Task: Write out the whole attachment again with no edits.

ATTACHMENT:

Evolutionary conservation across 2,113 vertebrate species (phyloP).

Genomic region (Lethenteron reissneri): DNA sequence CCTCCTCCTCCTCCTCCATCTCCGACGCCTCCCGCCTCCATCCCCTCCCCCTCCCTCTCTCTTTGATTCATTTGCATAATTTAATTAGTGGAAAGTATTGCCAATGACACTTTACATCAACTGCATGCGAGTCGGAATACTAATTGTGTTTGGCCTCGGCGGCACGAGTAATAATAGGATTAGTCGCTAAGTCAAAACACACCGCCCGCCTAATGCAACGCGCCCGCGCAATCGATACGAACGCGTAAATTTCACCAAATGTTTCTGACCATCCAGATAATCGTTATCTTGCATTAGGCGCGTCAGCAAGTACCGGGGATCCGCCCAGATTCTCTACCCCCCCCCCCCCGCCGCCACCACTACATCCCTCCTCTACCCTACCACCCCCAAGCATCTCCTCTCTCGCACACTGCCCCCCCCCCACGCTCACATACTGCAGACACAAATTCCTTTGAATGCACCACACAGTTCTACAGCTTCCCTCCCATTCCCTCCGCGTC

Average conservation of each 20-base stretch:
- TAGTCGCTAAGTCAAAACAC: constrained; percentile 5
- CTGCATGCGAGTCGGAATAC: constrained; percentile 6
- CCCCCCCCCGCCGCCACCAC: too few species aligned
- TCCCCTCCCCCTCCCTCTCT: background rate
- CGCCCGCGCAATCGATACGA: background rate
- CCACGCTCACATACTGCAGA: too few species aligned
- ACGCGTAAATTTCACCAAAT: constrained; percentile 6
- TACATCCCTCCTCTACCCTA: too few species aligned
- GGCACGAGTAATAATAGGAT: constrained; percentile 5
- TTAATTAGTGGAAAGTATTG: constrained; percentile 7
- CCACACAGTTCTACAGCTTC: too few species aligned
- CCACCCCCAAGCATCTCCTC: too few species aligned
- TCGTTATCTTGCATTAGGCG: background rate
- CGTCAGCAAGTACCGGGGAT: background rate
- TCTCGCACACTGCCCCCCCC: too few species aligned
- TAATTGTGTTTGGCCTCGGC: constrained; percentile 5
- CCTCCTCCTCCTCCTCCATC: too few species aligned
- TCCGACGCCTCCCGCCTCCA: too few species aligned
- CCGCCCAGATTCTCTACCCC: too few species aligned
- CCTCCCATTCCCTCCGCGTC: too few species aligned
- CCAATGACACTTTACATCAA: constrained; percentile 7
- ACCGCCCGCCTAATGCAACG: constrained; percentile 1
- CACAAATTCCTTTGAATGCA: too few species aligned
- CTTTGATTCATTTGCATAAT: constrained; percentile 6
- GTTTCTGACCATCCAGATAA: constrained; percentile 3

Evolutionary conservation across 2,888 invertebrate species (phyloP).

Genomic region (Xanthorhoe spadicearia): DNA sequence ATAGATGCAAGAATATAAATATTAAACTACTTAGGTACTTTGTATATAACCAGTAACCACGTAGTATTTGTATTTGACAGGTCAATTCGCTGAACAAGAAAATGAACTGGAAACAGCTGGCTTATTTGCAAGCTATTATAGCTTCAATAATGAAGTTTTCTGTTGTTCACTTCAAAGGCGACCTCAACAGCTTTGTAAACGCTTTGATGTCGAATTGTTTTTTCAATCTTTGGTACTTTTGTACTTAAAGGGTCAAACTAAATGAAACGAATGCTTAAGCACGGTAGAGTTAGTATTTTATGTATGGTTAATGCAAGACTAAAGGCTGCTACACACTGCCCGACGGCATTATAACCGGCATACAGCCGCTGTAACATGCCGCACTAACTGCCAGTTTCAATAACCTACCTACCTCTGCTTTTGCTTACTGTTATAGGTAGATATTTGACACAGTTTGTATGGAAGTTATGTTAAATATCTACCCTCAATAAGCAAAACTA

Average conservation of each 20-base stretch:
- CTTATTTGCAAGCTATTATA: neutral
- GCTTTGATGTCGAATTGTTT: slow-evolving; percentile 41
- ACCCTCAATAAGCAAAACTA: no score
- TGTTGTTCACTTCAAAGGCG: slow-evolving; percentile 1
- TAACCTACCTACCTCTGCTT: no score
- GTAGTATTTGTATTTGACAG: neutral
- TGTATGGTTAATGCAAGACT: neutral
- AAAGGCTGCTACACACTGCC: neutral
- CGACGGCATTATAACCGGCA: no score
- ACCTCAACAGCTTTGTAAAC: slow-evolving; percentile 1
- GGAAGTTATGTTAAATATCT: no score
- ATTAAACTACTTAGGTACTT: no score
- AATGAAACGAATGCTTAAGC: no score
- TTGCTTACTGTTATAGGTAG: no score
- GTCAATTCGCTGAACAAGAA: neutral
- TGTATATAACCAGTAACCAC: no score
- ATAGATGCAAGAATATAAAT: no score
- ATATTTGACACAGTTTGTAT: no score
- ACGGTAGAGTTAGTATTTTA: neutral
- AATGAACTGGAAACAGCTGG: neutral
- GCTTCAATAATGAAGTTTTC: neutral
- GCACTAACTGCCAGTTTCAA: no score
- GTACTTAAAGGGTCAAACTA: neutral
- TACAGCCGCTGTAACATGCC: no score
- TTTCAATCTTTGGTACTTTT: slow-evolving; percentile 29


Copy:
Evolutionary conservation across 2,113 vertebrate species (phyloP).

Genomic region (Lethenteron reissneri): DNA sequence CCTCCTCCTCCTCCTCCATCTCCGACGCCTCCCGCCTCCATCCCCTCCCCCTCCCTCTCTCTTTGATTCATTTGCATAATTTAATTAGTGGAAAGTATTGCCAATGACACTTTACATCAACTGCATGCGAGTCGGAATACTAATTGTGTTTGGCCTCGGCGGCACGAGTAATAATAGGATTAGTCGCTAAGTCAAAACACACCGCCCGCCTAATGCAACGCGCCCGCGCAATCGATACGAACGCGTAAATTTCACCAAATGTTTCTGACCATCCAGATAATCGTTATCTTGCATTAGGCGCGTCAGCAAGTACCGGGGATCCGCCCAGATTCTCTACCCCCCCCCCCCCGCCGCCACCACTACATCCCTCCTCTACCCTACCACCCCCAAGCATCTCCTCTCTCGCACACTGCCCCCCCCCCACGCTCACATACTGCAGACACAAATTCCTTTGAATGCACCACACAGTTCTACAGCTTCCCTCCCATTCCCTCCGCGTC

Average conservation of each 20-base stretch:
- TAGTCGCTAAGTCAAAACAC: constrained; percentile 5
- CTGCATGCGAGTCGGAATAC: constrained; percentile 6
- CCCCCCCCCGCCGCCACCAC: too few species aligned
- TCCCCTCCCCCTCCCTCTCT: background rate
- CGCCCGCGCAATCGATACGA: background rate
- CCACGCTCACATACTGCAGA: too few species aligned
- ACGCGTAAATTTCACCAAAT: constrained; percentile 6
- TACATCCCTCCTCTACCCTA: too few species aligned
- GGCACGAGTAATAATAGGAT: constrained; percentile 5
- TTAATTAGTGGAAAGTATTG: constrained; percentile 7
- CCACACAGTTCTACAGCTTC: too few species aligned
- CCACCCCCAAGCATCTCCTC: too few species aligned
- TCGTTATCTTGCATTAGGCG: background rate
- CGTCAGCAAGTACCGGGGAT: background rate
- TCTCGCACACTGCCCCCCCC: too few species aligned
- TAATTGTGTTTGGCCTCGGC: constrained; percentile 5
- CCTCCTCCTCCTCCTCCATC: too few species aligned
- TCCGACGCCTCCCGCCTCCA: too few species aligned
- CCGCCCAGATTCTCTACCCC: too few species aligned
- CCTCCCATTCCCTCCGCGTC: too few species aligned
- CCAATGACACTTTACATCAA: constrained; percentile 7
- ACCGCCCGCCTAATGCAACG: constrained; percentile 1
- CACAAATTCCTTTGAATGCA: too few species aligned
- CTTTGATTCATTTGCATAAT: constrained; percentile 6
- GTTTCTGACCATCCAGATAA: constrained; percentile 3

Evolutionary conservation across 2,888 invertebrate species (phyloP).

Genomic region (Xanthorhoe spadicearia): DNA sequence ATAGATGCAAGAATATAAATATTAAACTACTTAGGTACTTTGTATATAACCAGTAACCACGTAGTATTTGTATTTGACAGGTCAATTCGCTGAACAAGAAAATGAACTGGAAACAGCTGGCTTATTTGCAAGCTATTATAGCTTCAATAATGAAGTTTTCTGTTGTTCACTTCAAAGGCGACCTCAACAGCTTTGTAAACGCTTTGATGTCGAATTGTTTTTTCAATCTTTGGTACTTTTGTACTTAAAGGGTCAAACTAAATGAAACGAATGCTTAAGCACGGTAGAGTTAGTATTTTATGTATGGTTAATGCAAGACTAAAGGCTGCTACACACTGCCCGACGGCATTATAACCGGCATACAGCCGCTGTAACATGCCGCACTAACTGCCAGTTTCAATAACCTACCTACCTCTGCTTTTGCTTACTGTTATAGGTAGATATTTGACACAGTTTGTATGGAAGTTATGTTAAATATCTACCCTCAATAAGCAAAACTA

Average conservation of each 20-base stretch:
- CTTATTTGCAAGCTATTATA: neutral
- GCTTTGATGTCGAATTGTTT: slow-evolving; percentile 41
- ACCCTCAATAAGCAAAACTA: no score
- TGTTGTTCACTTCAAAGGCG: slow-evolving; percentile 1
- TAACCTACCTACCTCTGCTT: no score
- GTAGTATTTGTATTTGACAG: neutral
- TGTATGGTTAATGCAAGACT: neutral
- AAAGGCTGCTACACACTGCC: neutral
- CGACGGCATTATAACCGGCA: no score
- ACCTCAACAGCTTTGTAAAC: slow-evolving; percentile 1
- GGAAGTTATGTTAAATATCT: no score
- ATTAAACTACTTAGGTACTT: no score
- AATGAAACGAATGCTTAAGC: no score
- TTGCTTACTGTTATAGGTAG: no score
- GTCAATTCGCTGAACAAGAA: neutral
- TGTATATAACCAGTAACCAC: no score
- ATAGATGCAAGAATATAAAT: no score
- ATATTTGACACAGTTTGTAT: no score
- ACGGTAGAGTTAGTATTTTA: neutral
- AATGAACTGGAAACAGCTGG: neutral
- GCTTCAATAATGAAGTTTTC: neutral
- GCACTAACTGCCAGTTTCAA: no score
- GTACTTAAAGGGTCAAACTA: neutral
- TACAGCCGCTGTAACATGCC: no score
- TTTCAATCTTTGGTACTTTT: slow-evolving; percentile 29